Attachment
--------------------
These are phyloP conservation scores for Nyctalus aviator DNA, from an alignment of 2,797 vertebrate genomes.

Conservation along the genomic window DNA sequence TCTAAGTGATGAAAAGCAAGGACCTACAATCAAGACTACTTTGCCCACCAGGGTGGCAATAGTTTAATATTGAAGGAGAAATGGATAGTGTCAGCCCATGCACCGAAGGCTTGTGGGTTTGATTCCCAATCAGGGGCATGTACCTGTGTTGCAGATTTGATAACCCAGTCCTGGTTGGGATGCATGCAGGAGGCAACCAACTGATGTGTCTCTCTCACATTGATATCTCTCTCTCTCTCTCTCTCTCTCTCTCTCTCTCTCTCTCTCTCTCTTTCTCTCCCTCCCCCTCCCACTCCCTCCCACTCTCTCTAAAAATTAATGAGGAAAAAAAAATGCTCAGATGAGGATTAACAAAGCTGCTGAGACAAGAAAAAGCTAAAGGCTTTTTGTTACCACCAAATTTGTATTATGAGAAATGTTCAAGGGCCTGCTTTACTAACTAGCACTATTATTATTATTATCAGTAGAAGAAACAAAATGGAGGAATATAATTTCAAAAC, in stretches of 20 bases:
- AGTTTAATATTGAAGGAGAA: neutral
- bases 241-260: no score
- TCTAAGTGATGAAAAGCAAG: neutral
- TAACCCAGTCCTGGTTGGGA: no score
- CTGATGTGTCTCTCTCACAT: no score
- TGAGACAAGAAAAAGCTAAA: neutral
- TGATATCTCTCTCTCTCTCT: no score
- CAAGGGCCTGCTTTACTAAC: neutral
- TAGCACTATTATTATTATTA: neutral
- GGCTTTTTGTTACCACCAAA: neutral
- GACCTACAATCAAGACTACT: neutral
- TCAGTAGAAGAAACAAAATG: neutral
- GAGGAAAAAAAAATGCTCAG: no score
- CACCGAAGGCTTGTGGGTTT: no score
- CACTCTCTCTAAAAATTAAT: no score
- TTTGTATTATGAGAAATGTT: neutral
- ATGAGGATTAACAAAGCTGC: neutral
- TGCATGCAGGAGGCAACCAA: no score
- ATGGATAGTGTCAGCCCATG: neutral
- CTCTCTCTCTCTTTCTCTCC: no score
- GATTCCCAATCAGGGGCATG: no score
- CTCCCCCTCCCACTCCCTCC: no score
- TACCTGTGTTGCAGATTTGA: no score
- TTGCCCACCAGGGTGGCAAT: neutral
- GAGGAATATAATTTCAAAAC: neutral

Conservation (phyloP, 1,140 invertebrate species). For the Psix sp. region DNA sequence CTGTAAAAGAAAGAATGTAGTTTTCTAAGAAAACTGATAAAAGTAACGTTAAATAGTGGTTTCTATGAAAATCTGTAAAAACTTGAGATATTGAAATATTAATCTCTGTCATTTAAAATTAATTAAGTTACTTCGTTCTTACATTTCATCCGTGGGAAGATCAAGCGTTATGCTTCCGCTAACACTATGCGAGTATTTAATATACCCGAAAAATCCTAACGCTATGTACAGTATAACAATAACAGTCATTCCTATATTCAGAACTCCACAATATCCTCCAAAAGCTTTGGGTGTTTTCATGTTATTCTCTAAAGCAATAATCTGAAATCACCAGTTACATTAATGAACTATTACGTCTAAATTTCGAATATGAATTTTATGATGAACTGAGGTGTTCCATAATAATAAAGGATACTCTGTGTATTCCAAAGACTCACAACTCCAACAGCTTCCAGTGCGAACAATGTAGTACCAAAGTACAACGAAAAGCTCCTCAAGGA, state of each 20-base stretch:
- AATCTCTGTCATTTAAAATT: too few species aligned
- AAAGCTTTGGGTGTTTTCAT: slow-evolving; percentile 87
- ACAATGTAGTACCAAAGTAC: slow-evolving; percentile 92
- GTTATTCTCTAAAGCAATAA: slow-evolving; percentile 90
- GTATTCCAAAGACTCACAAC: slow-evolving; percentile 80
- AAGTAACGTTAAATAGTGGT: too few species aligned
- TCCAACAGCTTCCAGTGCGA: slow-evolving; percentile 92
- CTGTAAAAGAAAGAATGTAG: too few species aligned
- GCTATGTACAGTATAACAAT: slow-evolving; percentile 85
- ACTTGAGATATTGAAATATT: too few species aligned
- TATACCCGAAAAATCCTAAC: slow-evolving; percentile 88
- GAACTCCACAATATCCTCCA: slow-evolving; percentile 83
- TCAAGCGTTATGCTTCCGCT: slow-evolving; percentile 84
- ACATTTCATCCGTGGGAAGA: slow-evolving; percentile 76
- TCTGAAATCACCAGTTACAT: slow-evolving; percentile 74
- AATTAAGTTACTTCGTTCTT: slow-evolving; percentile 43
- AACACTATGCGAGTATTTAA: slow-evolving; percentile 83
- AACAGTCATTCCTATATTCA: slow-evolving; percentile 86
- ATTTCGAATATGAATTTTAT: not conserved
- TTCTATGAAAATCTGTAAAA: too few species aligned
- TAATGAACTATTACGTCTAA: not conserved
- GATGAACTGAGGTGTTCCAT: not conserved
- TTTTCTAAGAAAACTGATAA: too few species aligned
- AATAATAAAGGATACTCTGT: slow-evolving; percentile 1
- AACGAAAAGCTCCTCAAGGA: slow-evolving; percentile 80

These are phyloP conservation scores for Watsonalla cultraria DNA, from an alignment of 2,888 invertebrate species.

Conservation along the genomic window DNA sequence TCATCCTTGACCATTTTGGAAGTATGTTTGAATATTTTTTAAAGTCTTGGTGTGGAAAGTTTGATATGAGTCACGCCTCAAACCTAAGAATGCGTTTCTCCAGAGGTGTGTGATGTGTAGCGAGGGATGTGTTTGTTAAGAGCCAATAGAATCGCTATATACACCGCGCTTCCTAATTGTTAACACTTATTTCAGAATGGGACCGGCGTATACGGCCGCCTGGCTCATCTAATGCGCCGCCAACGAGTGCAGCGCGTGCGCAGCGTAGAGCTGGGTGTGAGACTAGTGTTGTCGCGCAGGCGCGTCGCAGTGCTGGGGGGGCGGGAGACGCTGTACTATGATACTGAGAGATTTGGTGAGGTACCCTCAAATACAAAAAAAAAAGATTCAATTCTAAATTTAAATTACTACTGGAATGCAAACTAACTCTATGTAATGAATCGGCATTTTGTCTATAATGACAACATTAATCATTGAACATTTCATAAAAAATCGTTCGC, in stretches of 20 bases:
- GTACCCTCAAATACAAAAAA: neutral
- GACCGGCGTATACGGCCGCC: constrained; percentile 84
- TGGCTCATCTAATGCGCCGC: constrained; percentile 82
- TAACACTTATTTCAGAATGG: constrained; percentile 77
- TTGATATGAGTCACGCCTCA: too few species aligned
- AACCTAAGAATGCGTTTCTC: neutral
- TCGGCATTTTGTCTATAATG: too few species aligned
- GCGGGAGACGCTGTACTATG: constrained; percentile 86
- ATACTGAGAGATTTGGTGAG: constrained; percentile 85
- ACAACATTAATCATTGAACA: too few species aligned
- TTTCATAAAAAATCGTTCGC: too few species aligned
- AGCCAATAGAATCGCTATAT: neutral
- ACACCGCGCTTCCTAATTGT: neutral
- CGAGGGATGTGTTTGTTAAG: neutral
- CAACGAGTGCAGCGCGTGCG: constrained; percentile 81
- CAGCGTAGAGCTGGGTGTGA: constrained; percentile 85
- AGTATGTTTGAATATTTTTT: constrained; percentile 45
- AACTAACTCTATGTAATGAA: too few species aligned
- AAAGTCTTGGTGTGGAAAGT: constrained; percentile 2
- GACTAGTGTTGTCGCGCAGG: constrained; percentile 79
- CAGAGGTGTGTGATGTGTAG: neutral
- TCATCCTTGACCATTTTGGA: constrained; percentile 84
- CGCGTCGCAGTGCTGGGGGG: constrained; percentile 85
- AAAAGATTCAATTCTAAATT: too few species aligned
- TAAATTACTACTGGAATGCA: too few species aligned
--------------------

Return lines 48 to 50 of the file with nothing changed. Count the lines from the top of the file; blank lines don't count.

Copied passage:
- TTCTATGAAAATCTGTAAAA: too few species aligned
- TAATGAACTATTACGTCTAA: not conserved
- GATGAACTGAGGTGTTCCAT: not conserved